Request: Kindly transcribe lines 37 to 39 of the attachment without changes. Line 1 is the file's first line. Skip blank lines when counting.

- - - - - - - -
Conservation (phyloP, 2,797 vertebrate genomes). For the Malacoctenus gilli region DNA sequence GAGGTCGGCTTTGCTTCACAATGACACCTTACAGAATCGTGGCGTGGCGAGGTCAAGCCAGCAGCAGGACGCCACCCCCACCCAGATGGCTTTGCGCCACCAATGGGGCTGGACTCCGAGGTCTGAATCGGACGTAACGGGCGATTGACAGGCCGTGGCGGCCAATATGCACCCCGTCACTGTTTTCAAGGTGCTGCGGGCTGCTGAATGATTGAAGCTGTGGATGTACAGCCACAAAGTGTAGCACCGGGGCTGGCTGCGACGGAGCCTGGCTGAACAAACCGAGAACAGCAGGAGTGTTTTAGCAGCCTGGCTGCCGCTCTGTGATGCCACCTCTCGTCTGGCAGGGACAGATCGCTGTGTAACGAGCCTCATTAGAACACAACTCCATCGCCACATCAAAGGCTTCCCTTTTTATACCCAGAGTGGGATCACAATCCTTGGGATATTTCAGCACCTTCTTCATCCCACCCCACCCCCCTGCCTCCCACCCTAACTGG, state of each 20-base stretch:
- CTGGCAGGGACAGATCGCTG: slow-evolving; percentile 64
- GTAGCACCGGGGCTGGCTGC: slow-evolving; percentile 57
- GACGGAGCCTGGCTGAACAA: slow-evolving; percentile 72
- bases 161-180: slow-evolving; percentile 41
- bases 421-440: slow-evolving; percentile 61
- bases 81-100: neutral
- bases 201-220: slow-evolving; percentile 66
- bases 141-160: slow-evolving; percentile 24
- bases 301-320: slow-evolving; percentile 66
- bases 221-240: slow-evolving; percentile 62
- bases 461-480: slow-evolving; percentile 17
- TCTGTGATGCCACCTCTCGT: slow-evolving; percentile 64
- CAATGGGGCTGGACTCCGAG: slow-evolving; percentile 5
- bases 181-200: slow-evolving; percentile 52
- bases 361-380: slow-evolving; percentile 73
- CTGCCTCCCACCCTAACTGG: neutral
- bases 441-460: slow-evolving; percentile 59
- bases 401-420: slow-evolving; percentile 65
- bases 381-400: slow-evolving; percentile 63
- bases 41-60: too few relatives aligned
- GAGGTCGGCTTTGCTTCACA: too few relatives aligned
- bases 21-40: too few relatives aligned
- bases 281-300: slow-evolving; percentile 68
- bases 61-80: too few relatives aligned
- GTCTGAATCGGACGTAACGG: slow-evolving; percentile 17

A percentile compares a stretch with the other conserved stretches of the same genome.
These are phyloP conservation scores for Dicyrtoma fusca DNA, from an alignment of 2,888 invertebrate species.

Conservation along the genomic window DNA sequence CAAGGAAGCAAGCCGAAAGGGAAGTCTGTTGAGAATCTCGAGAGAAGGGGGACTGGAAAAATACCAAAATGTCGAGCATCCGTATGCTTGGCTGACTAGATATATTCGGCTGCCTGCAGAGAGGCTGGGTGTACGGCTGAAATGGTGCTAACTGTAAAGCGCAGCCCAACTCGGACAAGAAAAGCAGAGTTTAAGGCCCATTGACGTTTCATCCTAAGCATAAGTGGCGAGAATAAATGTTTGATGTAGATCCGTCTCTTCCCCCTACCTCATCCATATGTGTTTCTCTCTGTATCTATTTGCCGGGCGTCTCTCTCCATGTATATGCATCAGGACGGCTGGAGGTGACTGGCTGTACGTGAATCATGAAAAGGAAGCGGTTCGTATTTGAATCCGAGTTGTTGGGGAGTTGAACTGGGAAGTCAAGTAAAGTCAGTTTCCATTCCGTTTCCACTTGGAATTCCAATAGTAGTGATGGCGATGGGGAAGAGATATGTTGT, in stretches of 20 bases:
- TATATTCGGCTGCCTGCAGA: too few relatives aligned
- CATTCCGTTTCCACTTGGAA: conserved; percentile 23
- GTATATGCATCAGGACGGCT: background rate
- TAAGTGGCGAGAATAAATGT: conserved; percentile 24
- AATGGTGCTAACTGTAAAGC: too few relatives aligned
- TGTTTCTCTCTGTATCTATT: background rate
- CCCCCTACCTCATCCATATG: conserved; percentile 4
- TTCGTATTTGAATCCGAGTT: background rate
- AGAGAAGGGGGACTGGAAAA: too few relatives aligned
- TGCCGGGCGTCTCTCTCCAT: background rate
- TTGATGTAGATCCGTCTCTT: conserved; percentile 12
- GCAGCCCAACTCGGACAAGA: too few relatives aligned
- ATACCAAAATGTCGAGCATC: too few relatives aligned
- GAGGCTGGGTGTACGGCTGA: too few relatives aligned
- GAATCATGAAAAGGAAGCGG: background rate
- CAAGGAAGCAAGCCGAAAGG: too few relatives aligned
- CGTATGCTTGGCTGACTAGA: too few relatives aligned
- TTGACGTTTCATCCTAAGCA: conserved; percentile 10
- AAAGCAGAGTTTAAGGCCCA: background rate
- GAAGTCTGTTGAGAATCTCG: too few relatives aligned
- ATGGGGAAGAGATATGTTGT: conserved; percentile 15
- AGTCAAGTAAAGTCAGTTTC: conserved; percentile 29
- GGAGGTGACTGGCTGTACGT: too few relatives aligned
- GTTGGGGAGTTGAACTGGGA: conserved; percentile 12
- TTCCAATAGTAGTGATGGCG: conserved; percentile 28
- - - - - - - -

- TTCGTATTTGAATCCGAGTT: background rate
- AGAGAAGGGGGACTGGAAAA: too few relatives aligned
- TGCCGGGCGTCTCTCTCCAT: background rate